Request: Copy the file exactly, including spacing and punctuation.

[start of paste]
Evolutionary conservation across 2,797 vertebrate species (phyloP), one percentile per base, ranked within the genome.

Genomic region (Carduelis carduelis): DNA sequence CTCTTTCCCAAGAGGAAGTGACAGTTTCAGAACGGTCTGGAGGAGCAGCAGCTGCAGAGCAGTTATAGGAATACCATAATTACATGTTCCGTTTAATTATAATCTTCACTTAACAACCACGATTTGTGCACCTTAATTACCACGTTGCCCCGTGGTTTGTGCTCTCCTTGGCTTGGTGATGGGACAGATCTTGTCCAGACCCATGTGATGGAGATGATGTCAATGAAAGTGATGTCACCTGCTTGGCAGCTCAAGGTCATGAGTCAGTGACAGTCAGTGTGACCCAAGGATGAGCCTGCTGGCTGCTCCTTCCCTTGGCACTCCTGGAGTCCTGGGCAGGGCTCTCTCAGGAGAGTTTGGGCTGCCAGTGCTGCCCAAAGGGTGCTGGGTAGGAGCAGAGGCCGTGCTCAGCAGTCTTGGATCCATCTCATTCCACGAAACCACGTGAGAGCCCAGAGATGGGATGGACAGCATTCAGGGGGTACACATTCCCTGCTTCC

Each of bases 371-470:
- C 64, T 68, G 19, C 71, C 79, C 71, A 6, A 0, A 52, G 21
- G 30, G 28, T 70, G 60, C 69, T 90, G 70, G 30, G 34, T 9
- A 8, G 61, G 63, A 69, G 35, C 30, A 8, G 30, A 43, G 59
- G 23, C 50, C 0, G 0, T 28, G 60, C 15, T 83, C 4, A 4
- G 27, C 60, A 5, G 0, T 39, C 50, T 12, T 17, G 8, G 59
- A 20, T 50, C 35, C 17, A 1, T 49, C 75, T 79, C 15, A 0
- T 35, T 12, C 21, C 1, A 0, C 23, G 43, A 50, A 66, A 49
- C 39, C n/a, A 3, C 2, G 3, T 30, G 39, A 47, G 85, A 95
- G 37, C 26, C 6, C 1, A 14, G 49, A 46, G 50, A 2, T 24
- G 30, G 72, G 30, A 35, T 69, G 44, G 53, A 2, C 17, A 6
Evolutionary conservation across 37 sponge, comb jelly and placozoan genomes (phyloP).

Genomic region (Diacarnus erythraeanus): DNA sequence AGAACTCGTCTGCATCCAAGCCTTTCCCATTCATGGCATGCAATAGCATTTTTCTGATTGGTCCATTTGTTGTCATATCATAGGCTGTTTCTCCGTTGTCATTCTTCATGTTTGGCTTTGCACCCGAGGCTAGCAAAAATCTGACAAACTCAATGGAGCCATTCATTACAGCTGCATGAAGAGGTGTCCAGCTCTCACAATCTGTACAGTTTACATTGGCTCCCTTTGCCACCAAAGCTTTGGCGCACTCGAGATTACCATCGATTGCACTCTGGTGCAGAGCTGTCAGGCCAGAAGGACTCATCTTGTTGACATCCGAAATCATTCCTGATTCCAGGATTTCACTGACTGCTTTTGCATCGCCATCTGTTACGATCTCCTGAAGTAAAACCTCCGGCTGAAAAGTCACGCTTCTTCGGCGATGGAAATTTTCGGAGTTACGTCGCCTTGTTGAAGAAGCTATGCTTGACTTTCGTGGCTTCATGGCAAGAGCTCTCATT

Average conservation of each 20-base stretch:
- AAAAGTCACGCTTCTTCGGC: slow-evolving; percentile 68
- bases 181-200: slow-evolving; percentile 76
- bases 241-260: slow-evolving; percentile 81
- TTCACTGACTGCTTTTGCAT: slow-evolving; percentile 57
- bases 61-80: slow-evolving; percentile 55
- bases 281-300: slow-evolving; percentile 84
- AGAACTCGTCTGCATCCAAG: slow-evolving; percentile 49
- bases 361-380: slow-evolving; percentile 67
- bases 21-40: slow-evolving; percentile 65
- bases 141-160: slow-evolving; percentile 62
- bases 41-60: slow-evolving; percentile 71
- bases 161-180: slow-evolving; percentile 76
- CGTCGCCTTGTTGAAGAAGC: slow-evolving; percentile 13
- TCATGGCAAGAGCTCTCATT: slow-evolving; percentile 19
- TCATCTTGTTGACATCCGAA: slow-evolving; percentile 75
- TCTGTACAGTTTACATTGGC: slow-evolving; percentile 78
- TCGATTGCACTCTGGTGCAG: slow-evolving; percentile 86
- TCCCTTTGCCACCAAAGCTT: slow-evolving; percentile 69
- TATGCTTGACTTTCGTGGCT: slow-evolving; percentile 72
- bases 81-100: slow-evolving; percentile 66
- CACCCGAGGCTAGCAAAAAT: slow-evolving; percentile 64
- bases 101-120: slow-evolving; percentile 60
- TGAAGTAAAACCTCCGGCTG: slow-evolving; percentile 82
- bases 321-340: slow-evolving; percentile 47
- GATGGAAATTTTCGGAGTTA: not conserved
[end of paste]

Evolutionary conservation across 2,797 vertebrate species (phyloP), one percentile per base, ranked within the genome.

Genomic region (Carduelis carduelis): DNA sequence CTCTTTCCCAAGAGGAAGTGACAGTTTCAGAACGGTCTGGAGGAGCAGCAGCTGCAGAGCAGTTATAGGAATACCATAATTACATGTTCCGTTTAATTATAATCTTCACTTAACAACCACGATTTGTGCACCTTAATTACCACGTTGCCCCGTGGTTTGTGCTCTCCTTGGCTTGGTGATGGGACAGATCTTGTCCAGACCCATGTGATGGAGATGATGTCAATGAAAGTGATGTCACCTGCTTGGCAGCTCAAGGTCATGAGTCAGTGACAGTCAGTGTGACCCAAGGATGAGCCTGCTGGCTGCTCCTTCCCTTGGCACTCCTGGAGTCCTGGGCAGGGCTCTCTCAGGAGAGTTTGGGCTGCCAGTGCTGCCCAAAGGGTGCTGGGTAGGAGCAGAGGCCGTGCTCAGCAGTCTTGGATCCATCTCATTCCACGAAACCACGTGAGAGCCCAGAGATGGGATGGACAGCATTCAGGGGGTACACATTCCCTGCTTCC

Each of bases 371-470:
- C 64, T 68, G 19, C 71, C 79, C 71, A 6, A 0, A 52, G 21
- G 30, G 28, T 70, G 60, C 69, T 90, G 70, G 30, G 34, T 9
- A 8, G 61, G 63, A 69, G 35, C 30, A 8, G 30, A 43, G 59
- G 23, C 50, C 0, G 0, T 28, G 60, C 15, T 83, C 4, A 4
- G 27, C 60, A 5, G 0, T 39, C 50, T 12, T 17, G 8, G 59
- A 20, T 50, C 35, C 17, A 1, T 49, C 75, T 79, C 15, A 0
- T 35, T 12, C 21, C 1, A 0, C 23, G 43, A 50, A 66, A 49
- C 39, C n/a, A 3, C 2, G 3, T 30, G 39, A 47, G 85, A 95
- G 37, C 26, C 6, C 1, A 14, G 49, A 46, G 50, A 2, T 24
- G 30, G 72, G 30, A 35, T 69, G 44, G 53, A 2, C 17, A 6
Evolutionary conservation across 37 sponge, comb jelly and placozoan genomes (phyloP).

Genomic region (Diacarnus erythraeanus): DNA sequence AGAACTCGTCTGCATCCAAGCCTTTCCCATTCATGGCATGCAATAGCATTTTTCTGATTGGTCCATTTGTTGTCATATCATAGGCTGTTTCTCCGTTGTCATTCTTCATGTTTGGCTTTGCACCCGAGGCTAGCAAAAATCTGACAAACTCAATGGAGCCATTCATTACAGCTGCATGAAGAGGTGTCCAGCTCTCACAATCTGTACAGTTTACATTGGCTCCCTTTGCCACCAAAGCTTTGGCGCACTCGAGATTACCATCGATTGCACTCTGGTGCAGAGCTGTCAGGCCAGAAGGACTCATCTTGTTGACATCCGAAATCATTCCTGATTCCAGGATTTCACTGACTGCTTTTGCATCGCCATCTGTTACGATCTCCTGAAGTAAAACCTCCGGCTGAAAAGTCACGCTTCTTCGGCGATGGAAATTTTCGGAGTTACGTCGCCTTGTTGAAGAAGCTATGCTTGACTTTCGTGGCTTCATGGCAAGAGCTCTCATT

Average conservation of each 20-base stretch:
- AAAAGTCACGCTTCTTCGGC: slow-evolving; percentile 68
- bases 181-200: slow-evolving; percentile 76
- bases 241-260: slow-evolving; percentile 81
- TTCACTGACTGCTTTTGCAT: slow-evolving; percentile 57
- bases 61-80: slow-evolving; percentile 55
- bases 281-300: slow-evolving; percentile 84
- AGAACTCGTCTGCATCCAAG: slow-evolving; percentile 49
- bases 361-380: slow-evolving; percentile 67
- bases 21-40: slow-evolving; percentile 65
- bases 141-160: slow-evolving; percentile 62
- bases 41-60: slow-evolving; percentile 71
- bases 161-180: slow-evolving; percentile 76
- CGTCGCCTTGTTGAAGAAGC: slow-evolving; percentile 13
- TCATGGCAAGAGCTCTCATT: slow-evolving; percentile 19
- TCATCTTGTTGACATCCGAA: slow-evolving; percentile 75
- TCTGTACAGTTTACATTGGC: slow-evolving; percentile 78
- TCGATTGCACTCTGGTGCAG: slow-evolving; percentile 86
- TCCCTTTGCCACCAAAGCTT: slow-evolving; percentile 69
- TATGCTTGACTTTCGTGGCT: slow-evolving; percentile 72
- bases 81-100: slow-evolving; percentile 66
- CACCCGAGGCTAGCAAAAAT: slow-evolving; percentile 64
- bases 101-120: slow-evolving; percentile 60
- TGAAGTAAAACCTCCGGCTG: slow-evolving; percentile 82
- bases 321-340: slow-evolving; percentile 47
- GATGGAAATTTTCGGAGTTA: not conserved